I can still remember exactly where I was when I bought Nicci French’s Killing Me Softly. I was on a day trip to Brighton when I was fourteen with a boy called Laurence who, after I later snubbed his romantic advances, created an email address called email@example.com – thus making him particularly hard to forget. And while our friendship didn’t last I can at least thank him for leading me to Snooper’s Paradise, the North Laine’s indoor flea market with bric-a-bac galore.
I briefly rummaged through the stalls of Victorian clothing and admired the array of art deco pieces available to buy before finding myself in a cubby hole of dog eared books. The title of Killing Me Softly captured my imagination and the gothic front cover had me hook, line and sinker.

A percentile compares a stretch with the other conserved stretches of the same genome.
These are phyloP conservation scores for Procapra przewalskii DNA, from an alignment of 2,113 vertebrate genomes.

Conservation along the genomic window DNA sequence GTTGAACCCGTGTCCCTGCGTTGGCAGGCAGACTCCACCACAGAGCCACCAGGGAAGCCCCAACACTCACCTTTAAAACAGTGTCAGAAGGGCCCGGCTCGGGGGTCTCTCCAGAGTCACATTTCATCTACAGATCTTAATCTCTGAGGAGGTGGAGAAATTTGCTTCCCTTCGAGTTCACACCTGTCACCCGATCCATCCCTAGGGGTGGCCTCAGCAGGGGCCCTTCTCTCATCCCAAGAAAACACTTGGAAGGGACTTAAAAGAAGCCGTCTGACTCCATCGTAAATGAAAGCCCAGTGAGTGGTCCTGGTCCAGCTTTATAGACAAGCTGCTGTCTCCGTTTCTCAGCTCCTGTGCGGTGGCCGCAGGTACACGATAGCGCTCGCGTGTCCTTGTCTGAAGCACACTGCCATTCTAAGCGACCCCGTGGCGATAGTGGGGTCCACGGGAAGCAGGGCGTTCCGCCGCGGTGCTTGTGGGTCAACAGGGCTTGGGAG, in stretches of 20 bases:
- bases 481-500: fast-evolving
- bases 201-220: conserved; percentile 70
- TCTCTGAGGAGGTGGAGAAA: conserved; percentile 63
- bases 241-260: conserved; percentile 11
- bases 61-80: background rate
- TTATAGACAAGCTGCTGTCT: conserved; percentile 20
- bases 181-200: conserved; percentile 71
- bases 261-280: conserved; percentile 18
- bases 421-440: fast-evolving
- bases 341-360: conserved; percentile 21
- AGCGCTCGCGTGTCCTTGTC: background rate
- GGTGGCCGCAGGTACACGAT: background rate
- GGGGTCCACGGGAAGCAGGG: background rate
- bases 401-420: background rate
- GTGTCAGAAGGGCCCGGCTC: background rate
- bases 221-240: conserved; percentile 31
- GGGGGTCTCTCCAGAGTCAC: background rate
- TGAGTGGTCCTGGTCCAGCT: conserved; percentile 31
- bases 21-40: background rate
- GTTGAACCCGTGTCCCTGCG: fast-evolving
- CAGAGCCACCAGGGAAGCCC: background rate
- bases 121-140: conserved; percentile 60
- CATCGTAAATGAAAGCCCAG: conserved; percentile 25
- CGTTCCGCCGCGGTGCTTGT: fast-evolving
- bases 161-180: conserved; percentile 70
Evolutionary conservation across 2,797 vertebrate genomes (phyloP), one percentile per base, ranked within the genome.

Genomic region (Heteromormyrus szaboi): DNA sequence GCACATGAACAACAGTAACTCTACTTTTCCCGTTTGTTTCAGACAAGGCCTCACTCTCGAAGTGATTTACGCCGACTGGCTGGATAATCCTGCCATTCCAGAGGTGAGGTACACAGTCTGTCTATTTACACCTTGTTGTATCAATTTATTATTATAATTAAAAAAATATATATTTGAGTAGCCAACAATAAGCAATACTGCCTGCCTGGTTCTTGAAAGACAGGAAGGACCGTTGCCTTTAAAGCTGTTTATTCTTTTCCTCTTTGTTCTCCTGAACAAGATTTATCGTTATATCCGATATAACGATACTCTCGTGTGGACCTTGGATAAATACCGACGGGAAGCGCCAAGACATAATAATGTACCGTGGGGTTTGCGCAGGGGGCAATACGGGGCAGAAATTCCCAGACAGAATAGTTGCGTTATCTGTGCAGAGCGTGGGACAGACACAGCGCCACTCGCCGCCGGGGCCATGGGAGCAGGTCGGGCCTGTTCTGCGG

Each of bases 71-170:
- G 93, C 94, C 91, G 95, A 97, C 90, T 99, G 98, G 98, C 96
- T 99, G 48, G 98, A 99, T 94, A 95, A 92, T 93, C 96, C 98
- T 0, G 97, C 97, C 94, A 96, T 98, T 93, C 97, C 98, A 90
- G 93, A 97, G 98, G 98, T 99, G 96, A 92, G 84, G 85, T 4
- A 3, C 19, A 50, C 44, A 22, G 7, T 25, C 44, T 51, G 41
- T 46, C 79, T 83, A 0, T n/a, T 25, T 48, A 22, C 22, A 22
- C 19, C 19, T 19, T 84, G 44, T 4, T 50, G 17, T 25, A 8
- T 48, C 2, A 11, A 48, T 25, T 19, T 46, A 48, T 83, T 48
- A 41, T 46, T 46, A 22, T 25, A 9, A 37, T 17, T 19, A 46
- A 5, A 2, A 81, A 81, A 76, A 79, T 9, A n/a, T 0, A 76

It wasn’t until a year or so later that I got around to reading Killing Me Softly, shortly after which I began working my way through Nicci French’s entire published collection – a feat I still continue with today.
Intricate, thrilling and sinister, Killing Me Softly tells the story of Alice Loudon, a thirty-something Londoner who has it all until she meets tall, dark and handsome Adam Tallis, with whom she starts a reckless, but passionate affair. The plot thickens as their relationship becomes all-consuming and tumultuous and the climatic twist at the end finishes the novel perfectly.
So enraptured was I with this book that for months on end I force fed it onto anyone that happened to have a vague interest in reading. Some books you can read a hundred times, yet never be able to recall anything of validity; others you can read just once and forever remember the most intricate details; the most intimate scenes. Killing Me Softly is of the latter kind. It remains one of my all time favourite books and is deliciously dark and sinister.